I know you hear photographers preach this all the time, but it’s so important to print your photographs.
They say that the most photographed generation in history won’t have any photos of themselves decades from now.
Technology evolves constantly and in 10 years you may not even be able to access your thousands of photographs sitting on your current hard drive. Hopefully this won’t be the case, but you never know.
I love to see my photographs in ways other than on my computer. I am addicted to printing and displaying them in my home. I want to walk by and see them. I want to sit in my office, my “woman cave,” and be able to see them on my walls.
If you’re like me and shoot almost daily, then you have so many you could never print and display them all. I do have favorites and those are the ones that I prioritize when I have a batch printed up.
Over time I started looking for ways to display them that wouldn’t break the bank and would allow me to change them out often and easily.
1. The gallery wall
It’s not a new idea, but I love having a gallery wall. Mine is still small, and I am always looking for ways to add to it and make it my own. This set up is called a butterfly pattern. I can expand on it by adding more out to the sides as time goes on.
I have an eclectic taste so I like to incorporate art pieces alongside my own art and in different ways. The photos are from Nations Photo Lab and are mounted on gator board and they offer many different shapes and sizes. I use the Command picture hanging strips to hang them so that I can remove them from the wall without causing any damage when I’m ready to switch them out.
The clipboard (with a vintage hinge) was purchased from Etsy. I like it because it makes it so easy to change it out with something new once in a while, whether it is a new piece of artwork or one of my own photographs. The artwork that I have displayed on it came from Society 6.
The brass frame comes from A Cottage in the City. They have several different sizing options and I adore the vintage feel to this frame. The other piece of art also comes from Etsy. If you start searching for original art on Etsy, be prepared to stay a while – the options are endless.
2. Larger than life prints
During the holidays I discovered Parabo Press. They offer what they call “engineer prints” in a whopping 3′ x 4′ size, printed on paper. I now have two of them.
My husband found the pieces of wood used for the frame in our shed, cut them down to size, cleaned them up, and attached them directly to the wall. My photos are views from the farm that we live on, so they are like having an extra window in the house.
3. Pallet board
I’m not sure what else you would call it, but I love this pallet board that I purchased on Etsy. I think this is something you could make yourself if you or someone in your life was skilled in running a saw.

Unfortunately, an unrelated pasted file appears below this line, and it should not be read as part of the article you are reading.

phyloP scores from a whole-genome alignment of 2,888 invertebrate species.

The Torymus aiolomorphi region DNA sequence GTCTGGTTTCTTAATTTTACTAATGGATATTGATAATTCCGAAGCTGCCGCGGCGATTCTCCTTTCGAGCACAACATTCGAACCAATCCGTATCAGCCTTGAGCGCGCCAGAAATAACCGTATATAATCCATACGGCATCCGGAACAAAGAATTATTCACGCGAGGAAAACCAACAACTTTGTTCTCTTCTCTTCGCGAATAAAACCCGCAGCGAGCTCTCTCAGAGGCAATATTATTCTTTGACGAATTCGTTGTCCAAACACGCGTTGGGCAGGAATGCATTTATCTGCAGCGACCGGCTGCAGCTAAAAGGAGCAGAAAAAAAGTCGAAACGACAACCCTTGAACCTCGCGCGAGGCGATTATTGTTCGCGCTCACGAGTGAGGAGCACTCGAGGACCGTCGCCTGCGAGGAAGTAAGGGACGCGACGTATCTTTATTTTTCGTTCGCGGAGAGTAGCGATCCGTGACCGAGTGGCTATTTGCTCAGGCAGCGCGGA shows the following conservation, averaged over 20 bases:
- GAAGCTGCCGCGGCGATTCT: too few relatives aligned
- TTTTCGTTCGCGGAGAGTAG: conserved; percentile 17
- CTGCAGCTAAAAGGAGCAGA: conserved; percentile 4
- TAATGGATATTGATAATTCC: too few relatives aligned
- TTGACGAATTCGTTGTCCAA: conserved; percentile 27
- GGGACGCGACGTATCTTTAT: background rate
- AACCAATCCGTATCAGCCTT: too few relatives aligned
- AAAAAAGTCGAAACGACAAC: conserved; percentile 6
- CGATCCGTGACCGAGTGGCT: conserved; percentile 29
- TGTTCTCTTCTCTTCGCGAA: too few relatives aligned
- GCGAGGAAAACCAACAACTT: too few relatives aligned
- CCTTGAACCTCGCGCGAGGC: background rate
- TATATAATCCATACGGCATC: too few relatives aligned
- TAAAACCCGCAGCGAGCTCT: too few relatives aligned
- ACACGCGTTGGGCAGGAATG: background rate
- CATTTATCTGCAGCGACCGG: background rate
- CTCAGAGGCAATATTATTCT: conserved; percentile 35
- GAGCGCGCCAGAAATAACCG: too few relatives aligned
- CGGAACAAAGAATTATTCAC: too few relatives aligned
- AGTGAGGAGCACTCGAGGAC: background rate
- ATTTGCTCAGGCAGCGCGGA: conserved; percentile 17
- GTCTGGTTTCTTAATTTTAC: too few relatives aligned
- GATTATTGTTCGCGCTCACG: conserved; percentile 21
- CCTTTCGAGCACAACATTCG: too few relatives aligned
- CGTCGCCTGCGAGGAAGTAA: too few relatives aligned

Now the idea was that the twine would be tight enough that I could just slide my prints from Artifact Uprising under them and that they would stay. That didn’t end up being the case, so I use regular tape folded over onto itself to keep them in place.
Recently I get some washi tape so I do use that to hold them as well. I also like to add other personal elements to the board like the movie quote and the dried flowers that I have hanging off to the side.
4. Umbra photo display
Now this is an inexpensive way to display all of those wonderful square prints from Artifact Uprising. I purchased this on Amazon and even gave two of them for Christmas gifts this year.
Since I like to switch out my photos a lot, this makes it super easy. In fact, I switch them out so much that I even bring out older prints to display again. I especially like this display because I can add other shapes and sizes of items like ticket stubs and wallet sized prints. It does come with tiny wooden clothespins, but I bought some that were a little sturdier and decorated with cute designs.
5. Upcycled windows
On the farm that we live on there is an old abandoned farmhouse that we now use as our barn. My crafty husband took this window out of the attic. As luck would have it, the openings are exactly 8” x 12”.
He had the glass replaced and I had prints made up to display in it. Instead of sanding it down like my husband offered to do, I opted to keep the green, chipped paint (Safety note: make sure you have any found gems like this test for lead based paint). I like the weathered look and the detail of the old wooden spool used as the pull.
I’m such a sentimental sap and I love the idea that a part of this old house will continue to be useful, long after the life of the house has run its course. We just used pieces of cardboard cut to size and duct tape to hold them in place.
So there you have it.
I realize that not everyone has access to an abandoned house on their property, but I know you can find these types of materials at flea markets, yard sales, and antique stores. You just have to keep your eyes open for little gems like those that can serve a new purpose.
Hopefully these ideas will inspire you to get those favorite images printed and displayed in your home for you and your family to enjoy. Happy printing!